Jan. 31, 2008
I have to admit, it is so refreshing when a client is willing to commit time and resources to a quantitative research study prior to launching a marketing initiative for their company – whether it’s an image campaign or the launch of a new product. You may think that such research – either through phone surveys, direct mail or many other avenues – is standard procedure. Sadly, often that is often not the case.
All too frequently marketers will bypass the quantitative research component believing they already know what their target audience is looking for. Perhaps they’ve been in the business 20 years or more. They should know what their target audience wants, right? But consider just this one example. You are a 55-year-old director of admissions. Your marketing team or agency ranges in age from 30 to 50. And the targets of your advertising campaign are 17-18 years old.
I may think I know a lot of things but remembering what it was like to be 17 and on the verge of one of the biggest decisions of my young life is not one of them – especially in this tech-savvy day and age. Those high-school years are a bit of a blur for this 40-year-old.
Granted, sometimes using the combined knowledge and experience of the client and the agency – or accessing relevant secondary research online – is the only option in cases where lack of time or financial resources precludes a concerted research effort. And, yes, in certain instances, existing information may be enough to formulate an effective marketing plan.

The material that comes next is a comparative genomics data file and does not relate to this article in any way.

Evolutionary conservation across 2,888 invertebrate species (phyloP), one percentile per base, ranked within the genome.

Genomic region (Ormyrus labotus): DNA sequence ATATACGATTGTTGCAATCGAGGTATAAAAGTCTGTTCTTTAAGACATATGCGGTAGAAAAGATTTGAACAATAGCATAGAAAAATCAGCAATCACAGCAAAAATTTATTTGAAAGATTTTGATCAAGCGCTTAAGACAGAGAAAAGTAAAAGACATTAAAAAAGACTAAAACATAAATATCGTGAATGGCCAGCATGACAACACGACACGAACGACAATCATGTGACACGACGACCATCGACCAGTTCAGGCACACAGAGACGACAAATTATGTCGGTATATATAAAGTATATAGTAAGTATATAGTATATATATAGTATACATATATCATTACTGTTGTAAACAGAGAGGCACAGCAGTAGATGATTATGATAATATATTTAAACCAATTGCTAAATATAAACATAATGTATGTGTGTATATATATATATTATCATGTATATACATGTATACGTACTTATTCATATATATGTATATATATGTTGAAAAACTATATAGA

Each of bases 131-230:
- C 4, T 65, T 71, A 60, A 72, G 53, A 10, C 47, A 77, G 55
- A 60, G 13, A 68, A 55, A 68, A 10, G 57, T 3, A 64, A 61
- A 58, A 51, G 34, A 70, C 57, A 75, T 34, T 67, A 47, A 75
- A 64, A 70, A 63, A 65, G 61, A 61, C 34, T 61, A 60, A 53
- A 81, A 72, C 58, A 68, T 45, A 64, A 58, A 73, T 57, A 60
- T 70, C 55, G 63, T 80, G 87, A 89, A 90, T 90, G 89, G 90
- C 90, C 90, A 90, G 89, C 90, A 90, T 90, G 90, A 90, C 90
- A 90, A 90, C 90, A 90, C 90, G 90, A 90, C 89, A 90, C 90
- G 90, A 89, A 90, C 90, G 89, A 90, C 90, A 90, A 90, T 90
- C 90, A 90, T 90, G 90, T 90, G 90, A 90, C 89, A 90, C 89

However, as noted in the example above, there are many times when the audience is so far removed from the people making the critical marketing decisions, that getting direct target audience insight through well-designed research is the only way to assure a campaign has a reasonable chance for success.
While some research campaigns are certainly not inexpensive, it is a smart investment when you consider that, if done properly, they can provide the client and the agency with a better roadmap to their marketing success. Unquestionably, good research will alleviate the all-to-common redirection of one’s marketing focus and empower all involved – knowing that the way has been paved directly through their target audience.
So next time your agency recommends spending $10,000 or even $20,000 on target audience research for your next big product or promotion – don’t just look at it as a line item in your budget. Look at it as a way of accomplishing a better return on your business investment for years to come.
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